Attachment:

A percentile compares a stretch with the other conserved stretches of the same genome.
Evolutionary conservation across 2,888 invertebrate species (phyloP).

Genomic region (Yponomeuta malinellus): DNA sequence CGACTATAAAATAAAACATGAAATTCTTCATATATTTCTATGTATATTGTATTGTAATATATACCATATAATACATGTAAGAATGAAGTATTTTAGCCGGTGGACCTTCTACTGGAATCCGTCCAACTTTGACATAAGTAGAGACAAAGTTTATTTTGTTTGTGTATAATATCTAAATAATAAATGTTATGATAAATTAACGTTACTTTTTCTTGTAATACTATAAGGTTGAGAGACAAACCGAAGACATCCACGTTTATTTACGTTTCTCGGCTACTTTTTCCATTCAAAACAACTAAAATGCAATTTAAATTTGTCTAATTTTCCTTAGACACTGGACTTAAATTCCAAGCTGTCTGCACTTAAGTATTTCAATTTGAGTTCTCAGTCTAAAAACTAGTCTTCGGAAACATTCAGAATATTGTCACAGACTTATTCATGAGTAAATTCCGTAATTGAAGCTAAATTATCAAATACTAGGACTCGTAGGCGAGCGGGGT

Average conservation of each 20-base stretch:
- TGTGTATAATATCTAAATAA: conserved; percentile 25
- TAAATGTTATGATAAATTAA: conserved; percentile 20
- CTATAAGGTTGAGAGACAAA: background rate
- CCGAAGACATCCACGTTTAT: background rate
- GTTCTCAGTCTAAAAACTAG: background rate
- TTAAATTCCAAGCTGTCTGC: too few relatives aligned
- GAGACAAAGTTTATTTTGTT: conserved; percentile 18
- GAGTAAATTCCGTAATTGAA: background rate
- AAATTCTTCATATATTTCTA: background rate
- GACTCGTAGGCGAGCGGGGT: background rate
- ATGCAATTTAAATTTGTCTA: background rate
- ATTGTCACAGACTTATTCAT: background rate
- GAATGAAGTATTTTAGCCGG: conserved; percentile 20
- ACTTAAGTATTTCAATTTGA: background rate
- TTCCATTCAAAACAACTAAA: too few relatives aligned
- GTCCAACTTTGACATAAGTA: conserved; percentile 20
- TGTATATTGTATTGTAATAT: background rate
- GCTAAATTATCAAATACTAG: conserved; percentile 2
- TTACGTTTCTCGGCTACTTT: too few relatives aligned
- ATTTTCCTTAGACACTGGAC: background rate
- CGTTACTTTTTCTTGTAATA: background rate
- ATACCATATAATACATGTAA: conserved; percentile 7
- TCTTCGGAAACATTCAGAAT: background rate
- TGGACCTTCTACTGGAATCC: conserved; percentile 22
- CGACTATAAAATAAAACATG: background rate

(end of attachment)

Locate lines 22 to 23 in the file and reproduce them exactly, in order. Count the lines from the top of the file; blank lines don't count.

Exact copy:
- GCTAAATTATCAAATACTAG: conserved; percentile 2
- TTACGTTTCTCGGCTACTTT: too few relatives aligned